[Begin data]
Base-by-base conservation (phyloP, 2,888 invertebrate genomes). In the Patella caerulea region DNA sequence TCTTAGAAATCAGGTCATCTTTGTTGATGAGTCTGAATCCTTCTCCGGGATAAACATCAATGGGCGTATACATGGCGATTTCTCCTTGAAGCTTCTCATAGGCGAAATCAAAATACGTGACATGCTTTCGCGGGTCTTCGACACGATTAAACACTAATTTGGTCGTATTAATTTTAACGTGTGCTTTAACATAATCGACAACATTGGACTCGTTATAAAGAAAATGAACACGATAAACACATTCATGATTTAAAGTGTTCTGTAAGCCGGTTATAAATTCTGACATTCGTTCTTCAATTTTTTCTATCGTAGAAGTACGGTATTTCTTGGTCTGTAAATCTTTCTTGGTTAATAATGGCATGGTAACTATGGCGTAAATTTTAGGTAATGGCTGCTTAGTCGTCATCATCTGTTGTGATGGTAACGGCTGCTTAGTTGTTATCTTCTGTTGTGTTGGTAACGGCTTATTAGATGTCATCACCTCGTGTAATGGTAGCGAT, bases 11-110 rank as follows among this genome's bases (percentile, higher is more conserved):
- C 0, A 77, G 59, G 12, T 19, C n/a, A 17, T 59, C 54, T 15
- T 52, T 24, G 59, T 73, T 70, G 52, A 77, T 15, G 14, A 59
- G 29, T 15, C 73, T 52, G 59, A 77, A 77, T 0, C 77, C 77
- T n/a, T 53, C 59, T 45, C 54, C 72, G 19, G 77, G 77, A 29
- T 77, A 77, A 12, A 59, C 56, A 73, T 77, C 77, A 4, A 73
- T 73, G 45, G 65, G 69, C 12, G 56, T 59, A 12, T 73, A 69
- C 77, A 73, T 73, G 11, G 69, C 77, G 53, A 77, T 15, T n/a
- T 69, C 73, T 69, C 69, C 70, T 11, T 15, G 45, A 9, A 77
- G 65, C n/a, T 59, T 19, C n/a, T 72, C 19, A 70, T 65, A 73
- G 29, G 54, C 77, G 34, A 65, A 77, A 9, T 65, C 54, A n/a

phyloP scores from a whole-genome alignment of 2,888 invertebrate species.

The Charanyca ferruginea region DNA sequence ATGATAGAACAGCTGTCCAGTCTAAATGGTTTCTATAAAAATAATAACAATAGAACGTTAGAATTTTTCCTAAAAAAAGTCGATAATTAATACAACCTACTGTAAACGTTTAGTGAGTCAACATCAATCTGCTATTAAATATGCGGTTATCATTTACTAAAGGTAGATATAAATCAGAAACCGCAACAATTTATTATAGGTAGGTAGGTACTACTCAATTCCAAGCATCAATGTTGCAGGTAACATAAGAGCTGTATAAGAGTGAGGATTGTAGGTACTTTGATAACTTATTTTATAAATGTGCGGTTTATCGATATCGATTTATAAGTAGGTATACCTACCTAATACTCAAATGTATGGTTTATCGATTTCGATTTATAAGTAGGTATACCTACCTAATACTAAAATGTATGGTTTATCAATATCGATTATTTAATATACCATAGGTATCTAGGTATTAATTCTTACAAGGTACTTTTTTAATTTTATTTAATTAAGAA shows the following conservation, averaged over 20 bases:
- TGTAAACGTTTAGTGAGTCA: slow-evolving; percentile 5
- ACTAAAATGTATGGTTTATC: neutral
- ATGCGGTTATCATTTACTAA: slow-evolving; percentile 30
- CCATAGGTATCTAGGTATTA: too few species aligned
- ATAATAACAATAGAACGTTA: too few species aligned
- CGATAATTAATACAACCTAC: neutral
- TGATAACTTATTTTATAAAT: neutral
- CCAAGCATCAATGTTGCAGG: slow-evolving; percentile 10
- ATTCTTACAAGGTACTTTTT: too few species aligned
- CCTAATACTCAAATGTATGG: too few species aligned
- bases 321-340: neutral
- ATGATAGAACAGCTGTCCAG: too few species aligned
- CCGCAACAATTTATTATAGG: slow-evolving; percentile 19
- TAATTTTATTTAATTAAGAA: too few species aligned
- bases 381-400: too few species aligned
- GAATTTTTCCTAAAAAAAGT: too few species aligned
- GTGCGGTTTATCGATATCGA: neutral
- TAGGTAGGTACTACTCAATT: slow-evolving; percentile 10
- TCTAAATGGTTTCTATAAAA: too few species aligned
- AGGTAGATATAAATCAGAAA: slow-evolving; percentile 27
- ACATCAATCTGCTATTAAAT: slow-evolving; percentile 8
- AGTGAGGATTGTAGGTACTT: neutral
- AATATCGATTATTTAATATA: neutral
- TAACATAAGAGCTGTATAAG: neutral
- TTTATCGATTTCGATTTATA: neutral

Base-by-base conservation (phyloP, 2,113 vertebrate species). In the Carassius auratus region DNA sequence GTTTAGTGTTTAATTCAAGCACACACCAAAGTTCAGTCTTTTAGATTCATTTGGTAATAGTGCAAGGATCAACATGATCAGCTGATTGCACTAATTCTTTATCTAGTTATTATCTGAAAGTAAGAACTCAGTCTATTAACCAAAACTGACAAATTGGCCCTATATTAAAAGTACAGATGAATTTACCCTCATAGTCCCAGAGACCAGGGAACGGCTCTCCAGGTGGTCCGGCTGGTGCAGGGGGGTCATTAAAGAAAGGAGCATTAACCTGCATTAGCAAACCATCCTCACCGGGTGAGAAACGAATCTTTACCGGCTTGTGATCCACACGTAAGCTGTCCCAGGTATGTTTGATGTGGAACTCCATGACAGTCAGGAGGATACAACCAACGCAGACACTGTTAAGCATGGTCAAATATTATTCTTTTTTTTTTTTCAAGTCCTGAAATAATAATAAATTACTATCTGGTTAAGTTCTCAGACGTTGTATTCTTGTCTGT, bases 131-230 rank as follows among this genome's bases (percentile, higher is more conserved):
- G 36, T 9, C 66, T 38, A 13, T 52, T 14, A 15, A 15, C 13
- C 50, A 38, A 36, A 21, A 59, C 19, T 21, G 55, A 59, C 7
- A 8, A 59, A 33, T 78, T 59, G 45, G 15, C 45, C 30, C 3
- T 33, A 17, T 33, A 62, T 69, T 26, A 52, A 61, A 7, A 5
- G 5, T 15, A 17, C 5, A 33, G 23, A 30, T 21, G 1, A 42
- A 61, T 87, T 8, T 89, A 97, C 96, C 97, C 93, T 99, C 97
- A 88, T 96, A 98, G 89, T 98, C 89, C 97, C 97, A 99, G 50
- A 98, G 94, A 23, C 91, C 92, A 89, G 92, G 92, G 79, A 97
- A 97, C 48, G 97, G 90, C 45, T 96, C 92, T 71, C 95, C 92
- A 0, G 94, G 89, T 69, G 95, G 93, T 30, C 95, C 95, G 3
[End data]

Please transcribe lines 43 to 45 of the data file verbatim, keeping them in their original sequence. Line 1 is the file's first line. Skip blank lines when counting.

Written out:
- T 33, A 17, T 33, A 62, T 69, T 26, A 52, A 61, A 7, A 5
- G 5, T 15, A 17, C 5, A 33, G 23, A 30, T 21, G 1, A 42
- A 61, T 87, T 8, T 89, A 97, C 96, C 97, C 93, T 99, C 97